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JetBlue Turns Crying Babies on a Plane Into a Good Thing

The Short of It

JetBlue turns the idea of babies crying on airplanes on its head.

The Lowdown

Whether you're a parent or just a passenger, it's hard to be on a flight with a crying baby. In fact, in a recent survey commissioned by JetBlue, while 65 percent of traveling adults admitted to understanding that parents have no control over a screaming kid, 40 percent of them reported that they still get annoyed when stuck on a plane with one of them.

The airline decided to address the discrepancy head-on, with a new "FlyBabies" campaign video that illustrates how rallying behind moms traveling with little ones can actually be worth it to everyone.

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The video puts us right on Flight 213 from New York to California, as a bunch of moms with babies take their seats in the cabin among the other passengers. Then a flight attendant picks up the intercom to make a pretty interesting announcement: "This will be the very first flight where crying babies is a good thing," she explains. "Every time a baby on this plane cries, you will receive 25 percent off your next JetBlue flight. In other words, four cries is equivalent to a free round-trip ticket."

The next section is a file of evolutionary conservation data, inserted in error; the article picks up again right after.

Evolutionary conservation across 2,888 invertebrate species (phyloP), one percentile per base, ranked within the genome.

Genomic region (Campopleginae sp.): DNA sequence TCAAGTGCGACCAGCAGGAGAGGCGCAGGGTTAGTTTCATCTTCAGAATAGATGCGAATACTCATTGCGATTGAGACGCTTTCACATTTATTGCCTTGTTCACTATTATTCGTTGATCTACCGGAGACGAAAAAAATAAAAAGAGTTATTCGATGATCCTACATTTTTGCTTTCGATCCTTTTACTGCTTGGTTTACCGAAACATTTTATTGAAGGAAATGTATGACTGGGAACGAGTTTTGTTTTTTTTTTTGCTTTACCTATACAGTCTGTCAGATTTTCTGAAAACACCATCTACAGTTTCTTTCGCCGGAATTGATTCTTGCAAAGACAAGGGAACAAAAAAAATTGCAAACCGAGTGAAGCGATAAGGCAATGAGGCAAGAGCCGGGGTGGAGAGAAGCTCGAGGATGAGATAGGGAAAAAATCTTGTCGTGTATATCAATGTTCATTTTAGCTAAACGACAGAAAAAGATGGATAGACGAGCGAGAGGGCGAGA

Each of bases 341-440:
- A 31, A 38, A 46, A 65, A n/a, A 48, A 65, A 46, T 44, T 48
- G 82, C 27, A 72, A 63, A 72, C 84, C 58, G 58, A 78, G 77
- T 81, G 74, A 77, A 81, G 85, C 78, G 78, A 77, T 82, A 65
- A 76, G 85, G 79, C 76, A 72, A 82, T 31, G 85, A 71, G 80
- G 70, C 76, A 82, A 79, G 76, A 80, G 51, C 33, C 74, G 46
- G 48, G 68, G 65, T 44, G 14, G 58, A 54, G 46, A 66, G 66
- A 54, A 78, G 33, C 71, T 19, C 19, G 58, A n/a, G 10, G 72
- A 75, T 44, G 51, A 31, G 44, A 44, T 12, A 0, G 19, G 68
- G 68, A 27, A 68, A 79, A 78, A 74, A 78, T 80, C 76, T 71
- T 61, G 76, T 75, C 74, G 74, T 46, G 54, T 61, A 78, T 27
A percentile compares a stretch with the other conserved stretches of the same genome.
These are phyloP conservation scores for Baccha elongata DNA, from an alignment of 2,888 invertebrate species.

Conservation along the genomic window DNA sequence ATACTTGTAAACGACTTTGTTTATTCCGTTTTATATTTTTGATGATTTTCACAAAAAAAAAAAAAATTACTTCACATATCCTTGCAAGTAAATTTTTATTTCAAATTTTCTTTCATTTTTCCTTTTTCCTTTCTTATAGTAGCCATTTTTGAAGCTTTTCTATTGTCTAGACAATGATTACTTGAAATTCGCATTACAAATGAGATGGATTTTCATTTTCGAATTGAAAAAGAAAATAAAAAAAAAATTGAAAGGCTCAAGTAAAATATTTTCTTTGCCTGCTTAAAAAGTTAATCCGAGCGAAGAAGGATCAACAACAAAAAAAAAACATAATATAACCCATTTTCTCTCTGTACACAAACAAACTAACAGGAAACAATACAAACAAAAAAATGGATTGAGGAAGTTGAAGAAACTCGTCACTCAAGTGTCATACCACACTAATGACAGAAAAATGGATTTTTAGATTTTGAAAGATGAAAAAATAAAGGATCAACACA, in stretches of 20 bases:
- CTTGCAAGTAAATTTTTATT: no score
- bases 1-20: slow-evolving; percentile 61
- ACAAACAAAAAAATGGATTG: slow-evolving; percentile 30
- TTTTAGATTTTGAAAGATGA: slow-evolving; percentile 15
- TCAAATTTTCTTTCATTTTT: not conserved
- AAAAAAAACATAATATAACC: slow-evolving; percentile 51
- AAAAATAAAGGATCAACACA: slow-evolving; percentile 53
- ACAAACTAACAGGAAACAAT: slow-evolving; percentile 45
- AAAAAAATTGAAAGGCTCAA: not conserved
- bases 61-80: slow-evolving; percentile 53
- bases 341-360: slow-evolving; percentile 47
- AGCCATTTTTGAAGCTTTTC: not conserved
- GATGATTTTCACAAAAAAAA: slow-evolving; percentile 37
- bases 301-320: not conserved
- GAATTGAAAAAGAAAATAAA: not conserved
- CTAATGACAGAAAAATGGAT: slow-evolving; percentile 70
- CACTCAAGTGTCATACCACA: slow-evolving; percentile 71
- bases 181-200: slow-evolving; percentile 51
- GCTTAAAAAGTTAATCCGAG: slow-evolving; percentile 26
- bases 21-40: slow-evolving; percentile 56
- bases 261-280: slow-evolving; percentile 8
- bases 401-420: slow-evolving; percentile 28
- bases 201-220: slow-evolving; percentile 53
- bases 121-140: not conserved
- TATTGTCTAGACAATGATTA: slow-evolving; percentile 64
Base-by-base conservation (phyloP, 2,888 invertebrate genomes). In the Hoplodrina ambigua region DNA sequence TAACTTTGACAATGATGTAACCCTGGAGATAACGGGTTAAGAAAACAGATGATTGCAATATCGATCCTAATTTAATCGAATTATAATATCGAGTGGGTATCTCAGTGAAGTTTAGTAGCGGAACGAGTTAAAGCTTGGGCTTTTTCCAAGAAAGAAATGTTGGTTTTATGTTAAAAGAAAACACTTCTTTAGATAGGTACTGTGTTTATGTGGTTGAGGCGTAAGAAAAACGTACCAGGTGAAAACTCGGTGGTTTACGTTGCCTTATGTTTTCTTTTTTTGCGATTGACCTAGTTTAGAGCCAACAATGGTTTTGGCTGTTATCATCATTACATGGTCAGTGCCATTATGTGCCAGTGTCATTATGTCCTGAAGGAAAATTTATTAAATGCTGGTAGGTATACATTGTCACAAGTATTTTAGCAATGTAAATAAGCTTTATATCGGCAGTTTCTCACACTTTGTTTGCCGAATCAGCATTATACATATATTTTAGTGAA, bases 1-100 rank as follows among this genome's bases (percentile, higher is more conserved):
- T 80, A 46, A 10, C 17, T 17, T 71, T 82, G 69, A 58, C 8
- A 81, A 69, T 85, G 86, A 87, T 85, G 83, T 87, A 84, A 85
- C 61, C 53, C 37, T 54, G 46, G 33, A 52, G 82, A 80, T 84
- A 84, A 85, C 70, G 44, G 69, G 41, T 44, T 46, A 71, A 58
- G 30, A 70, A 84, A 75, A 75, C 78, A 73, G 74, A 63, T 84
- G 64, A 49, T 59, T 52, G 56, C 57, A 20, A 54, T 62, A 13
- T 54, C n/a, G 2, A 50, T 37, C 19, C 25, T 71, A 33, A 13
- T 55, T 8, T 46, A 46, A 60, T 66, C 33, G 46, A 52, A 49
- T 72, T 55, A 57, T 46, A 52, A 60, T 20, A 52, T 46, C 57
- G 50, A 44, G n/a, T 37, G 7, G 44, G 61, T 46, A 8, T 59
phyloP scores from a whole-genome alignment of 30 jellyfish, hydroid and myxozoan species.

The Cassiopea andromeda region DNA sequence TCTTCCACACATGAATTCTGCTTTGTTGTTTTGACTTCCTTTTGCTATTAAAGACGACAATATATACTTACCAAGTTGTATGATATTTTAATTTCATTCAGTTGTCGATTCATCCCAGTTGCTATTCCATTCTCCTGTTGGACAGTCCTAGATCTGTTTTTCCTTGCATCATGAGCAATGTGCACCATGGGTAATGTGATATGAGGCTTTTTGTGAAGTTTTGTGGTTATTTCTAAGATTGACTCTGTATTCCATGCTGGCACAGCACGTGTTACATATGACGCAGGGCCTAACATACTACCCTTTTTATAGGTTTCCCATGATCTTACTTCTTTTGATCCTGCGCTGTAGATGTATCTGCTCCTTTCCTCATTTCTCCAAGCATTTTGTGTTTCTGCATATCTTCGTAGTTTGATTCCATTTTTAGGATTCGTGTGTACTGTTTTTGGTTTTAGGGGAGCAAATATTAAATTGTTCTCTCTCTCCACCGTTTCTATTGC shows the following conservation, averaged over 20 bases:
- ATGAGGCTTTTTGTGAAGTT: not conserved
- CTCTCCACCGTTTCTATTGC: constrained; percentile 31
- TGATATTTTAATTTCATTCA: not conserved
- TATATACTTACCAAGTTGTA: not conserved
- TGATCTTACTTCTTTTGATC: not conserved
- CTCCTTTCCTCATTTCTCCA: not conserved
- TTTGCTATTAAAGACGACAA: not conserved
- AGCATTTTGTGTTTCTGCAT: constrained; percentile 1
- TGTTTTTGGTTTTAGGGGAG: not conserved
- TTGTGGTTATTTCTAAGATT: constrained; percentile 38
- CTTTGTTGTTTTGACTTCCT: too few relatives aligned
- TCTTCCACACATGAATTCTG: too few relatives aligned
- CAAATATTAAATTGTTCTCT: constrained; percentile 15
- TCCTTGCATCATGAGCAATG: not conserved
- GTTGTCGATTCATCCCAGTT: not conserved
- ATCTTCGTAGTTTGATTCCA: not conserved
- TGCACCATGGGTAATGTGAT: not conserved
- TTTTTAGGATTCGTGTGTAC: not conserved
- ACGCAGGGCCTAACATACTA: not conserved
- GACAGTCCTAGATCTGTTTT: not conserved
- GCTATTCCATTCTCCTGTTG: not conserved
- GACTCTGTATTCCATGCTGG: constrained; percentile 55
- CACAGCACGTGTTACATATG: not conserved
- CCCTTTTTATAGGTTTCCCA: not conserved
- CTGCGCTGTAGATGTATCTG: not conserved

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The ad then shows how each baby's subsequent cries were met not with the usual round of loud sighs and aggressive eye rolls, but with a cacophony of laughter and applause. And of course, by the end of the journey, the threshold of four cries was easily met, scoring every passenger on board a free round-trip ticket.

The Upshot

This is pure genius. Flying with is baby is tough for every one involved. No one wants to be the lady on the plane with the kid who is screaming for four hours. Trust me, because I have been her—many times. So, kudos to JetBlue for giving all of us moms traveling with little ones a reason to smile.

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Sadly, the stunt was only a one-time thing, and no plans are in the works to roll it out on any other flights—at least for now. Bummer. But in the meantime, I'd happily settle for some free drink tickets, wouldn't you?

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